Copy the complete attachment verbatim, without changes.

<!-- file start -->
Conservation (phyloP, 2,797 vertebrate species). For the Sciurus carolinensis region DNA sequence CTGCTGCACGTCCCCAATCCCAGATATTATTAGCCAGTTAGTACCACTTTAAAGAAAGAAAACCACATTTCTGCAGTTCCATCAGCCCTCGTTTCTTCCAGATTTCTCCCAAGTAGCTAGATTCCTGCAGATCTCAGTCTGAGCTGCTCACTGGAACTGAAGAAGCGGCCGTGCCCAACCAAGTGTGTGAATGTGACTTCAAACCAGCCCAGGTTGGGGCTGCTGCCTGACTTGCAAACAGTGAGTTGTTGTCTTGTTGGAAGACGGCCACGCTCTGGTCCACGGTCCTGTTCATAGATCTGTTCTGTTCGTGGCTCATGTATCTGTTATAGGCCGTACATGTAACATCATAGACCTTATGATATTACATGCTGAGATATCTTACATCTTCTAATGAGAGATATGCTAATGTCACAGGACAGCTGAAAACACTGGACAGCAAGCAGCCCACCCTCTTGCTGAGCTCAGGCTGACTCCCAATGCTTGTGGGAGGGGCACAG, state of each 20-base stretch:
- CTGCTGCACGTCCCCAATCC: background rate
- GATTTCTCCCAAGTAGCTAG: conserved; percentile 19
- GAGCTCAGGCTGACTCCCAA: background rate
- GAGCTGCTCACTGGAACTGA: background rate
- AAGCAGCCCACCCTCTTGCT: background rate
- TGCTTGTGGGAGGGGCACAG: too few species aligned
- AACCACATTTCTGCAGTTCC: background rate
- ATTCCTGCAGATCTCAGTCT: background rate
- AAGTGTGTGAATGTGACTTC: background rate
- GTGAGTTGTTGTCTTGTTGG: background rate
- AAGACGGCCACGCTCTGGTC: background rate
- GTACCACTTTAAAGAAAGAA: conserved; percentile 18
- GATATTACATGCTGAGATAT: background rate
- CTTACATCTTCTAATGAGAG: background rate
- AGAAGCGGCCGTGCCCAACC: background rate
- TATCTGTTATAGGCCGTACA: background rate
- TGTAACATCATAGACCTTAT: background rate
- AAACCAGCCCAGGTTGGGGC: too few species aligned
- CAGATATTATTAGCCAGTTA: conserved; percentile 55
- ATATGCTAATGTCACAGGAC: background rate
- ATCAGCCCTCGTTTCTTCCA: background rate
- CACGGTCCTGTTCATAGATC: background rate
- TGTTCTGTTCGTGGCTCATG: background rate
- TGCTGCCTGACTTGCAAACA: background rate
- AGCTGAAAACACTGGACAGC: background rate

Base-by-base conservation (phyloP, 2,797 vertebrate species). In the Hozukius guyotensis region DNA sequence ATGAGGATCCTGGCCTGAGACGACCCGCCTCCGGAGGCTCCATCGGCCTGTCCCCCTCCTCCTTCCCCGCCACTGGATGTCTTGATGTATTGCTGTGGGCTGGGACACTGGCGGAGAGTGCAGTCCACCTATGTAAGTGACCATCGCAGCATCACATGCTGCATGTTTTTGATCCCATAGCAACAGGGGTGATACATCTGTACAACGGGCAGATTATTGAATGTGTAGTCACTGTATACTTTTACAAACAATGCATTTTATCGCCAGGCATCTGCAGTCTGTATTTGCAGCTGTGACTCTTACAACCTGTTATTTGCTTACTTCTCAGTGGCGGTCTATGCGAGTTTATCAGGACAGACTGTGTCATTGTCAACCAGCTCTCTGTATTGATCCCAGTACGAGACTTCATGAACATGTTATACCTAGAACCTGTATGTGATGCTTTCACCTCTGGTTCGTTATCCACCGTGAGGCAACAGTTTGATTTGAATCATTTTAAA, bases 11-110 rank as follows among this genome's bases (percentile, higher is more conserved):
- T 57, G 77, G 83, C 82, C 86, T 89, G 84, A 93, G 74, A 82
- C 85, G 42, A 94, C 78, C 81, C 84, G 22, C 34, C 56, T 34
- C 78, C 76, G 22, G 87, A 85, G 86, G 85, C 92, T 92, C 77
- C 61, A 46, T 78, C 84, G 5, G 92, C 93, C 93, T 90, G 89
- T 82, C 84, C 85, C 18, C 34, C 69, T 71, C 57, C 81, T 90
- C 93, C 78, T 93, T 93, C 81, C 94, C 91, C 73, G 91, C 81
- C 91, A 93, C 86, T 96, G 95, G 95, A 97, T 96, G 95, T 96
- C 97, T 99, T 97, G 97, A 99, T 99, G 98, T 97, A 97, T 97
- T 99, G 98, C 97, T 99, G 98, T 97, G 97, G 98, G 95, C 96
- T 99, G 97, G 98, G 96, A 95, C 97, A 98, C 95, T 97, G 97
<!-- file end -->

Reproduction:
Conservation (phyloP, 2,797 vertebrate species). For the Sciurus carolinensis region DNA sequence CTGCTGCACGTCCCCAATCCCAGATATTATTAGCCAGTTAGTACCACTTTAAAGAAAGAAAACCACATTTCTGCAGTTCCATCAGCCCTCGTTTCTTCCAGATTTCTCCCAAGTAGCTAGATTCCTGCAGATCTCAGTCTGAGCTGCTCACTGGAACTGAAGAAGCGGCCGTGCCCAACCAAGTGTGTGAATGTGACTTCAAACCAGCCCAGGTTGGGGCTGCTGCCTGACTTGCAAACAGTGAGTTGTTGTCTTGTTGGAAGACGGCCACGCTCTGGTCCACGGTCCTGTTCATAGATCTGTTCTGTTCGTGGCTCATGTATCTGTTATAGGCCGTACATGTAACATCATAGACCTTATGATATTACATGCTGAGATATCTTACATCTTCTAATGAGAGATATGCTAATGTCACAGGACAGCTGAAAACACTGGACAGCAAGCAGCCCACCCTCTTGCTGAGCTCAGGCTGACTCCCAATGCTTGTGGGAGGGGCACAG, state of each 20-base stretch:
- CTGCTGCACGTCCCCAATCC: background rate
- GATTTCTCCCAAGTAGCTAG: conserved; percentile 19
- GAGCTCAGGCTGACTCCCAA: background rate
- GAGCTGCTCACTGGAACTGA: background rate
- AAGCAGCCCACCCTCTTGCT: background rate
- TGCTTGTGGGAGGGGCACAG: too few species aligned
- AACCACATTTCTGCAGTTCC: background rate
- ATTCCTGCAGATCTCAGTCT: background rate
- AAGTGTGTGAATGTGACTTC: background rate
- GTGAGTTGTTGTCTTGTTGG: background rate
- AAGACGGCCACGCTCTGGTC: background rate
- GTACCACTTTAAAGAAAGAA: conserved; percentile 18
- GATATTACATGCTGAGATAT: background rate
- CTTACATCTTCTAATGAGAG: background rate
- AGAAGCGGCCGTGCCCAACC: background rate
- TATCTGTTATAGGCCGTACA: background rate
- TGTAACATCATAGACCTTAT: background rate
- AAACCAGCCCAGGTTGGGGC: too few species aligned
- CAGATATTATTAGCCAGTTA: conserved; percentile 55
- ATATGCTAATGTCACAGGAC: background rate
- ATCAGCCCTCGTTTCTTCCA: background rate
- CACGGTCCTGTTCATAGATC: background rate
- TGTTCTGTTCGTGGCTCATG: background rate
- TGCTGCCTGACTTGCAAACA: background rate
- AGCTGAAAACACTGGACAGC: background rate

Base-by-base conservation (phyloP, 2,797 vertebrate species). In the Hozukius guyotensis region DNA sequence ATGAGGATCCTGGCCTGAGACGACCCGCCTCCGGAGGCTCCATCGGCCTGTCCCCCTCCTCCTTCCCCGCCACTGGATGTCTTGATGTATTGCTGTGGGCTGGGACACTGGCGGAGAGTGCAGTCCACCTATGTAAGTGACCATCGCAGCATCACATGCTGCATGTTTTTGATCCCATAGCAACAGGGGTGATACATCTGTACAACGGGCAGATTATTGAATGTGTAGTCACTGTATACTTTTACAAACAATGCATTTTATCGCCAGGCATCTGCAGTCTGTATTTGCAGCTGTGACTCTTACAACCTGTTATTTGCTTACTTCTCAGTGGCGGTCTATGCGAGTTTATCAGGACAGACTGTGTCATTGTCAACCAGCTCTCTGTATTGATCCCAGTACGAGACTTCATGAACATGTTATACCTAGAACCTGTATGTGATGCTTTCACCTCTGGTTCGTTATCCACCGTGAGGCAACAGTTTGATTTGAATCATTTTAAA, bases 11-110 rank as follows among this genome's bases (percentile, higher is more conserved):
- T 57, G 77, G 83, C 82, C 86, T 89, G 84, A 93, G 74, A 82
- C 85, G 42, A 94, C 78, C 81, C 84, G 22, C 34, C 56, T 34
- C 78, C 76, G 22, G 87, A 85, G 86, G 85, C 92, T 92, C 77
- C 61, A 46, T 78, C 84, G 5, G 92, C 93, C 93, T 90, G 89
- T 82, C 84, C 85, C 18, C 34, C 69, T 71, C 57, C 81, T 90
- C 93, C 78, T 93, T 93, C 81, C 94, C 91, C 73, G 91, C 81
- C 91, A 93, C 86, T 96, G 95, G 95, A 97, T 96, G 95, T 96
- C 97, T 99, T 97, G 97, A 99, T 99, G 98, T 97, A 97, T 97
- T 99, G 98, C 97, T 99, G 98, T 97, G 97, G 98, G 95, C 96
- T 99, G 97, G 98, G 96, A 95, C 97, A 98, C 95, T 97, G 97